You might think rabbits only obey themselves. But, good news, they can be trained.
These are smart animals. And they’ve been a familiar face in a magician’s hat.
They would need patience during the entire training process, though.
And it’s no surprise as they love to do things their way.
Tired of having to deal with their scattered poop?
Train your little friend on how to use the litter box.
Not that you’ll make them clean up their present mess. But just teach them where to squat next time.
“Is there something I can do to avoid getting bunny scratches?”
Yes, and here’s a tip. Start trimming their nails while they’re young. Get them used to it.
Use treats, too, as a reward for being good the entire nail trimming.
But, do so in moderation, or you’ll end up having a chubby bunny.
If you want to learn more on how to train your rabbit, watch this video:
#7: Rabbits can bond
Rabbits are not the most expressive appearance-wise.
They can’t make a lot of noise. Like a cat that can meow or a dog that can bark.
Instead, your rabbit communicates through something else.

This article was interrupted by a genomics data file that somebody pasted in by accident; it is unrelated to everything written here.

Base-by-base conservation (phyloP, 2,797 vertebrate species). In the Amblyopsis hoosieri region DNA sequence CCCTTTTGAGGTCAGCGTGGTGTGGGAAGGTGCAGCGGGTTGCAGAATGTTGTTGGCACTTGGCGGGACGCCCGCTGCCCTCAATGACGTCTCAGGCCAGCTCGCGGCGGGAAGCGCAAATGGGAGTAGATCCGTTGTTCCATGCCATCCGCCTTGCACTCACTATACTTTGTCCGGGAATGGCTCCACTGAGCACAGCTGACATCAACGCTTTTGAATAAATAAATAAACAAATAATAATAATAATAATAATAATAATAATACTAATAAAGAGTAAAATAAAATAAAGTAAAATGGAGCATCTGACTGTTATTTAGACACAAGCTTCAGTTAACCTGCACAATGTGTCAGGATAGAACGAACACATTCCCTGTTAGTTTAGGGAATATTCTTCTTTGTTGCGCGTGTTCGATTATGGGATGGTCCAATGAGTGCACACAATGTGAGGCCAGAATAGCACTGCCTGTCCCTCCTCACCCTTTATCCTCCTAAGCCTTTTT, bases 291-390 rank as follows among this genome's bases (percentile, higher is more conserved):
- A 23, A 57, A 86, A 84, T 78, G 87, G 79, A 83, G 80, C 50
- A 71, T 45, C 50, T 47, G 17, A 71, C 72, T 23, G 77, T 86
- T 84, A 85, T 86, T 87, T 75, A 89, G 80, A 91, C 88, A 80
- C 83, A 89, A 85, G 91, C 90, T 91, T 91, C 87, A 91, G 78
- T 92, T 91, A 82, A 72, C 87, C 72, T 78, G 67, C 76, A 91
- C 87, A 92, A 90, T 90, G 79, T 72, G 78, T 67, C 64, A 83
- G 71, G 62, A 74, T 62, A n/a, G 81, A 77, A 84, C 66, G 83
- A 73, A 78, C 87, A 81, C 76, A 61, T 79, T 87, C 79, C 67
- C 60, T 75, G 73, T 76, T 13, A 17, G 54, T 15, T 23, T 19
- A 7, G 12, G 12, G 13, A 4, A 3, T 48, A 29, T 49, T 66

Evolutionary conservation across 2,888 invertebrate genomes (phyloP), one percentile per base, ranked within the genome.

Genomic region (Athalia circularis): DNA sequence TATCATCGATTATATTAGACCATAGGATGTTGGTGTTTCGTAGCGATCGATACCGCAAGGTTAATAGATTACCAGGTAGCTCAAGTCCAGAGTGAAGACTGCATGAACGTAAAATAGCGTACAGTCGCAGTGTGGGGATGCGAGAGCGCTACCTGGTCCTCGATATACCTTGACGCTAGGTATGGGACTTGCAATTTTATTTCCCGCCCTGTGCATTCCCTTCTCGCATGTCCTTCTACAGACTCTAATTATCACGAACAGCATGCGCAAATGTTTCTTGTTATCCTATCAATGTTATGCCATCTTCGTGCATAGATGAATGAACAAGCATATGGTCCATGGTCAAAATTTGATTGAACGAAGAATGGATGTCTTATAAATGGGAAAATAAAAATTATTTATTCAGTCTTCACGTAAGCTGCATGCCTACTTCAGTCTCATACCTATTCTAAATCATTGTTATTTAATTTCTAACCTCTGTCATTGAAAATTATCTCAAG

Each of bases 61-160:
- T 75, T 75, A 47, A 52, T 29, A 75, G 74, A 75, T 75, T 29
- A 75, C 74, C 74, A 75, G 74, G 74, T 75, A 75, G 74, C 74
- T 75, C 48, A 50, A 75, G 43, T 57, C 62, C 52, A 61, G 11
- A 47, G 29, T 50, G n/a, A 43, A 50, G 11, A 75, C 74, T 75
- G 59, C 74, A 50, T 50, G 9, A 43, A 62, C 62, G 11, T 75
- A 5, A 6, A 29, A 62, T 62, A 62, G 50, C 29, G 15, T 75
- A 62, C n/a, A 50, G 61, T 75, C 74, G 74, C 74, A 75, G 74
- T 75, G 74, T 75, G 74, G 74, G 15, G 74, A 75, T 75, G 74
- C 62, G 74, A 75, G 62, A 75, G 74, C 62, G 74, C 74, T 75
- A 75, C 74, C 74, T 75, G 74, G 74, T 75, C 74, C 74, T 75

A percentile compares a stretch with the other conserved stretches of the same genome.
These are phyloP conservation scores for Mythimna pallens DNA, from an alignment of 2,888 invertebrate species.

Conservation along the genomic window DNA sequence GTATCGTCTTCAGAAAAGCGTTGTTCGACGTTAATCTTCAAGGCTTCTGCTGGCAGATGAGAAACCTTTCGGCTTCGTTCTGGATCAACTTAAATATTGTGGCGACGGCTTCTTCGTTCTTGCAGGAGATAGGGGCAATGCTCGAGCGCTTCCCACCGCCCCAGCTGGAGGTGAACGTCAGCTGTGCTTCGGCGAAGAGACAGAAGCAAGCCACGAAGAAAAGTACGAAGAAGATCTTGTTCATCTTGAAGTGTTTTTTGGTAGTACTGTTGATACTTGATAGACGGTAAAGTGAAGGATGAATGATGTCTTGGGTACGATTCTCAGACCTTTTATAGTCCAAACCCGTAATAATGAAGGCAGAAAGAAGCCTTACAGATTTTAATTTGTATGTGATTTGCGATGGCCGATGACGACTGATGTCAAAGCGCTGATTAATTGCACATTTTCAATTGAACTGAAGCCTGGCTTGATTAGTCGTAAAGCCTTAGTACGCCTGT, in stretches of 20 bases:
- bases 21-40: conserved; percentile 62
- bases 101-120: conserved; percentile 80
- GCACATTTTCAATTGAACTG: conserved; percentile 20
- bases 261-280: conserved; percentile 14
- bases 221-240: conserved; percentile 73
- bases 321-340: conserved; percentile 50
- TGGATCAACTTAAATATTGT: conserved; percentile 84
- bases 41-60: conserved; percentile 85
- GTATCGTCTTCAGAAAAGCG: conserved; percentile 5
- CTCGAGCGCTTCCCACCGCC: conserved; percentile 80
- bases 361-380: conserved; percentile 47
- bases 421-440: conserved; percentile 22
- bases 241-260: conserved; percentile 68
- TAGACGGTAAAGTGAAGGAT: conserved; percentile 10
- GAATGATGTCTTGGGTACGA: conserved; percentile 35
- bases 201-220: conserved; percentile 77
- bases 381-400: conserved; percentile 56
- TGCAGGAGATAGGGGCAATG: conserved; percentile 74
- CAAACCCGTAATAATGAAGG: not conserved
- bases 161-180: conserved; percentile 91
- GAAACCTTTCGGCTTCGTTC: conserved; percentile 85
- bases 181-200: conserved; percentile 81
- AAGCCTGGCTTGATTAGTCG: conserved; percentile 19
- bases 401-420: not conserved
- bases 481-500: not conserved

Your furry friend believes that actions speak louder than words.
Just look at how they extend their tail and body. Especially when they rest on your lap.
“What are they trying to tell me?”
Well, in your rabbit’s world, that means they feel safe with you.
I know how flattering that is. If your rabbit is a new family addition, they’d also wiggle their nose intensely.
It’s their way of smelling all the information they need about you.
“Do I have to smell good to make an impression?”
Well, you can’t fool your rabbit’s nose. They’re incredibly good at knowing you to the core.
#8: Rabbits are stress-relievers
Having a rabbit is one of the best decisions you made.
After all, there are lots of problems in this world. Yet your haven is nowhere else but being beside your furry home companion.
Why? Well, they’re the happy pill you need when you’re down. Or the energy you need when you’re feeling unmotivated.
In fact, one study shows that having a rabbit can have the following effects:
- Reduced stress.
- Lower anxiety levels.
- Enhanced human health.
Knowing these things, you might be prompted to bring home more bunnies. But take it easy.